A former chemist in the Prince George's County drug lab who alleges widespread irregularities at the lab and is suing the county for firing her cannot call a forensic sciences expert in her lawsuit against the police department and the county.
A U.S. magistrate has ruled that Kellie Lynn Campbell cannot introduce testimony from Walter F. Rowe, a widely respected professor of forensic sciences at George Washington University, in her case. Campbell alleges in her federal civil rights lawsuit in U.S. District Court in Greenbelt that she was fired in March because she tried to speak out about problems in the drug lab.
U.S. Magistrate Judge Charles B. Day ruled late last month that Rowe's testimony would not be relevant to Campbell's lawsuit challenging the county's decision to fire her.
Campbell wants to have Rowe testify to bolster her credibility about her allegations that the drug lab is plagued with problems. The problems, she said, have called into question the lab's analysis of drug samples, potentially casting a shadow on prosecutions that relied on the lab's data.
The public defender's office is seeking postponements in more than 100 drug cases, arguing to judges that prosecutors should have made the defense lawyers aware of Campbell's allegations.
In his two-page ruling, Day wrote that Rowe would "apparently corroborate [Campbell's] contentions that there were a host of problems regarding the standard operating procedures within the police crime lab." Despite that, the magistrate found that "this corroboration is an immaterial point" in the lawsuit alleging wrongful firing.
The magistrate wrote that court papers filed by both the county attorney and Campbell's attorneys tell a different story. They "repeatedly highlight" that Campbell was fired because officials determined that she lied to county prosecutors in November 1998, when she told them that lab manager John Porter ordered her to sign a drug analysis report she said she knew was faulty, Day wrote.
At the time, Campbell also told prosecutors that there were widespread problems in how drug lab equipment was calibrated and that many other test results were unreliable.
After Campbell made her allegations, county prosecutors dropped the charge against the defendant in the drug case in which Campbell had been scheduled to testify. Police internal affairs investigators later determined that Campbell had lied to prosecutors and failed to prepare for the drug case in which she was scheduled to testify.
In his ruling, Day wrote that county attorneys noted that Campbell's firing was not related to how she performed the drug analysis. Rather, he wrote that she was fired because she certified a drug analysis report and then told a prosecutor on the day the trial was scheduled to begin in that case that she could not vouch for that analysis.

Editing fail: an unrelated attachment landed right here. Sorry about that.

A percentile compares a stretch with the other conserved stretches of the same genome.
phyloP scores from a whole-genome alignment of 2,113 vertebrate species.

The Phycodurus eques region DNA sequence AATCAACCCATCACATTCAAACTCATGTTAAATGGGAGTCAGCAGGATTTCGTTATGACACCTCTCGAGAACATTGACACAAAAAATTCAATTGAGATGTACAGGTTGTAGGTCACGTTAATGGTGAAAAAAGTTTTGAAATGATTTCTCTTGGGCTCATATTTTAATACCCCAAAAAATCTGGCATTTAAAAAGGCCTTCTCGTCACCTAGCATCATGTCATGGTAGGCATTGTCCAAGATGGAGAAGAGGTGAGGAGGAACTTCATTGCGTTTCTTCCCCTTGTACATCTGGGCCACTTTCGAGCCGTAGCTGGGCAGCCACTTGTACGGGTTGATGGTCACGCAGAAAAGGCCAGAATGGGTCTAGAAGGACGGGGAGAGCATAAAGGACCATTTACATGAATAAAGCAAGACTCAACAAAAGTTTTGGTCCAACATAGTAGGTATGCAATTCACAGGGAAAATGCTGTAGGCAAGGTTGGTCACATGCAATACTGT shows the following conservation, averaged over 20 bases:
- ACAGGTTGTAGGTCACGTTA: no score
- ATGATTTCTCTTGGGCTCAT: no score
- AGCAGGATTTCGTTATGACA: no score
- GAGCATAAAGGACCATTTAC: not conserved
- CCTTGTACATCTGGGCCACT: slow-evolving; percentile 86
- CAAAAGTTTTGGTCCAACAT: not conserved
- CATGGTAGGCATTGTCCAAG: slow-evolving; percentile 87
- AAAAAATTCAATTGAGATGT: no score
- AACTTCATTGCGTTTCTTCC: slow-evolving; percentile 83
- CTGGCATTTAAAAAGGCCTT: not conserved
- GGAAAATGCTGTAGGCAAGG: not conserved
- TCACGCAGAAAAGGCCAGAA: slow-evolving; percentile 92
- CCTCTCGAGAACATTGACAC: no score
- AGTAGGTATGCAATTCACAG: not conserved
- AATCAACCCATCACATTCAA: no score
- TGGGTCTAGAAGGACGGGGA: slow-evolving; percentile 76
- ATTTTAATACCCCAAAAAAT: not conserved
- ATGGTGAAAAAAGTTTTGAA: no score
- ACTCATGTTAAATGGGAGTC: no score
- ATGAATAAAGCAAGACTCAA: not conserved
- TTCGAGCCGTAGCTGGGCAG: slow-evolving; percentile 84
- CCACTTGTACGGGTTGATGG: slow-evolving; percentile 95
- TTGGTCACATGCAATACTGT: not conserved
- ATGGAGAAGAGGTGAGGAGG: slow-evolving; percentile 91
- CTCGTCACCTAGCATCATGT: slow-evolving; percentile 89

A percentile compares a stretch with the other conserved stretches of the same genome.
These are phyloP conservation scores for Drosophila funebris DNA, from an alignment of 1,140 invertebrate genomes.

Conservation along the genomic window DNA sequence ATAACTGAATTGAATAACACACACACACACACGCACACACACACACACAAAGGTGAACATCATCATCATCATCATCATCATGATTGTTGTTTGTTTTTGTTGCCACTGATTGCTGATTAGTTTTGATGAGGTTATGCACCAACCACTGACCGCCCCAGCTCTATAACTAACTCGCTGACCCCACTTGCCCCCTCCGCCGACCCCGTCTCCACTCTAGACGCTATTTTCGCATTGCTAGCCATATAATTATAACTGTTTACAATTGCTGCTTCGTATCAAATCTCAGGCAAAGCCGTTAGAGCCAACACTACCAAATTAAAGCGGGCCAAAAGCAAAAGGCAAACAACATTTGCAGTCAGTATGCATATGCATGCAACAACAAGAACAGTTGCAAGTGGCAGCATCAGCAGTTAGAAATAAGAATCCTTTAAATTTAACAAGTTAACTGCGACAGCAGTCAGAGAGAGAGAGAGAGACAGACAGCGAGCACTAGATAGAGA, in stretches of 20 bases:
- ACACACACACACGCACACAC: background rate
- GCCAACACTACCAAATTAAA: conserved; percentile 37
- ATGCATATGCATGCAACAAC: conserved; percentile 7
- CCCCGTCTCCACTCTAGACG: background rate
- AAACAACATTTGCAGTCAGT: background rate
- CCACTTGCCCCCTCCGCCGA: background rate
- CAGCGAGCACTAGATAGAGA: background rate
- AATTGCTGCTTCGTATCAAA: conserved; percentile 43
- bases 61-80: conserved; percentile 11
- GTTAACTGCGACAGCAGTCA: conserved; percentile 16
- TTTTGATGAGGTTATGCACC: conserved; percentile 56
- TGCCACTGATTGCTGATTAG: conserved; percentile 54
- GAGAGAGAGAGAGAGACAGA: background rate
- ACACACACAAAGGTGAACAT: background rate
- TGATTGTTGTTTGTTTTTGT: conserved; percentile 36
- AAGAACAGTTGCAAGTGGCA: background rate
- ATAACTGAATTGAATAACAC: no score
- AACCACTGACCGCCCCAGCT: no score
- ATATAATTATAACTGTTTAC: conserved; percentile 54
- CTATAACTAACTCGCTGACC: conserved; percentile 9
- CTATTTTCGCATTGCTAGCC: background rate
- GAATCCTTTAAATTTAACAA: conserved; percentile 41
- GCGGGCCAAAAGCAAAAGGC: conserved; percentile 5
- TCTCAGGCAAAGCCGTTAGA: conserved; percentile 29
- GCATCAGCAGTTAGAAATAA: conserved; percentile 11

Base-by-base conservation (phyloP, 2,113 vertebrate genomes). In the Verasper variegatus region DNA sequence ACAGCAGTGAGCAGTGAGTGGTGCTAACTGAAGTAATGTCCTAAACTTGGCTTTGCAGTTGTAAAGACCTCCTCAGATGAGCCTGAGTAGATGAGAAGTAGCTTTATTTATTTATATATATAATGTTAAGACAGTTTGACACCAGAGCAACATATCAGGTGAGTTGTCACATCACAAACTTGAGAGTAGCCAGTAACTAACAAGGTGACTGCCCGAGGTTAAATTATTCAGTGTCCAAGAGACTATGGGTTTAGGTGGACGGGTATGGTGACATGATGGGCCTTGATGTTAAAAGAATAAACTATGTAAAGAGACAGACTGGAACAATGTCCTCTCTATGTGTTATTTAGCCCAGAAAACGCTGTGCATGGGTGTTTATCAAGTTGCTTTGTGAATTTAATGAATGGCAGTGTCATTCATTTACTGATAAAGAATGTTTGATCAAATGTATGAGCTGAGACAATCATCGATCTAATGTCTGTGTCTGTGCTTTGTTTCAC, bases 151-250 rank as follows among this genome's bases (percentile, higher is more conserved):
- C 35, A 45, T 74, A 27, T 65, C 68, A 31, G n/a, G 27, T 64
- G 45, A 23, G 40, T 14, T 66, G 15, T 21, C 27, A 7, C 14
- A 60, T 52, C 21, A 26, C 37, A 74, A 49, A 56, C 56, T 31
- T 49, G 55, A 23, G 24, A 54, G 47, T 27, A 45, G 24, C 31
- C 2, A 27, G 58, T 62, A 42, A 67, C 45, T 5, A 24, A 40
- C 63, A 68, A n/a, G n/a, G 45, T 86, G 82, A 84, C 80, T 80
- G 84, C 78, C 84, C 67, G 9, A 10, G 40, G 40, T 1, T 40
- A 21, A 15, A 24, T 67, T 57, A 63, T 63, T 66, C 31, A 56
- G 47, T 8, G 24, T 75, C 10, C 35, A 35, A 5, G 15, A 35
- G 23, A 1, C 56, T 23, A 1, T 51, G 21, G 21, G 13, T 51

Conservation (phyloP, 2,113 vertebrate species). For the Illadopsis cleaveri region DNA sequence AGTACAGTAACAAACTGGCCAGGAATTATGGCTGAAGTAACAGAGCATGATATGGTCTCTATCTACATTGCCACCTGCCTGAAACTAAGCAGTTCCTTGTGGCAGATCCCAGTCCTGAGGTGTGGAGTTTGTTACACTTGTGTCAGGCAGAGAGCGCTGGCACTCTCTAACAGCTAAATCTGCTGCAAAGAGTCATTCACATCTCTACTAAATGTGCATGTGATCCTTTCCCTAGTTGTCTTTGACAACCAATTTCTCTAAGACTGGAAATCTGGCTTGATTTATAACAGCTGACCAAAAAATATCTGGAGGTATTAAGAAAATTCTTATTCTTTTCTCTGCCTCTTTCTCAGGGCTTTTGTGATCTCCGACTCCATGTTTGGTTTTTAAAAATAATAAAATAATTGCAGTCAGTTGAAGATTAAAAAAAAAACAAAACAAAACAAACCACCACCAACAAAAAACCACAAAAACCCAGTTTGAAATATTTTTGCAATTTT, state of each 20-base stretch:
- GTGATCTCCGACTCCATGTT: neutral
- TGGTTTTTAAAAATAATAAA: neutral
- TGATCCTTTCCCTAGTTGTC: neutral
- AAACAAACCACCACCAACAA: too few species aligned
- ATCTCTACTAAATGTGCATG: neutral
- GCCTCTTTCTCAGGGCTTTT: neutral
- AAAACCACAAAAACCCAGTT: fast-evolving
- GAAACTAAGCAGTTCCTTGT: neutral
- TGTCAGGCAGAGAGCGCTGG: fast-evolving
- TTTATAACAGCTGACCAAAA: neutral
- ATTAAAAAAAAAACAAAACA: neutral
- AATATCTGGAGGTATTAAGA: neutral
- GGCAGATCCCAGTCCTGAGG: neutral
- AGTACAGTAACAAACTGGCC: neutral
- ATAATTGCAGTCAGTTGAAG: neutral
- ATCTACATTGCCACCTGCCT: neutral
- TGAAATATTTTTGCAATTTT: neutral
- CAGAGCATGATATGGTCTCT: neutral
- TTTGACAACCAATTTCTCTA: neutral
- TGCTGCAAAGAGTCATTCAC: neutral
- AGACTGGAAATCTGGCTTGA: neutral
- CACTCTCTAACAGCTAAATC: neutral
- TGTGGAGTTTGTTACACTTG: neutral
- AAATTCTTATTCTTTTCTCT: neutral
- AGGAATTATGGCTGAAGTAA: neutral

The ruling effectively means that Campbell's attorneys will not be able to call an expert to testify if her civil case goes to trial, since the deadline has passed for them to obtain an expert in the case.
John Bielec, deputy county attorney said, "The county is pleased with the court's ruling."
In court papers, county attorneys had argued that expert opinions about any deficiencies in the police drug lab would not be relevant to Campbell's case.
"The use of this expert is just an attempt to cloud the issues by raising inflammatory and irrelevant matters before this court in the hopes of prejudicing the court and/or jury against the defendants," Assistant County Attorneys Rhonda L. Weaver and William A. Snoddy wrote.
"There is no connection between the procedures of the drug analysis lab and plaintiff's claims. This is an employment case. Issues concerning the standards and policies of drug analysis in the lab are not relevant," Weaver and Snoddy wrote.
Campbell's attorneys, Eric L. Siegel and Francisco J. Ruben, had argued in court papers that Rowe's expertise was relevant to their case and would bolster Campbell's credibility.
Campbell's "expert is relevant to enhance the credibility of Ms. Campbell in general. The fact that her protests regarding problems in the drug analysis laboratory are true will carry substantial weight with the trier of fact when determining whose testimony to believe," Siegel and Ruben wrote.
The county's "incredible assertions that global problems in the drug analysis laboratory did not, and do not, exist should be put to the jury for its assessment of witness credibility," Siegel and Ruben wrote.
No trial date has been set for Campbell's lawsuit.
In the meantime, the county public defender's office is asking judges for postponements in more than 100 drug cases, arguing that prosecutors should have notified them about possible problems in the police drug lab.
In August, Circuit Court Judge E. Allen Shepherd rejected a request by the public defender's office for detailed information on the practices of the drug lab.
State's Attorney Jack B. Johnson has said that he has taken police at their word that the lab's practices and drug tests are sound.
The lab, at police headquarters in Landover, tests samples in about 3,000 cases a year, according to police. The state's attorney's office prosecutes felony drug cases and about 6,000 misdemeanor drug cases annually.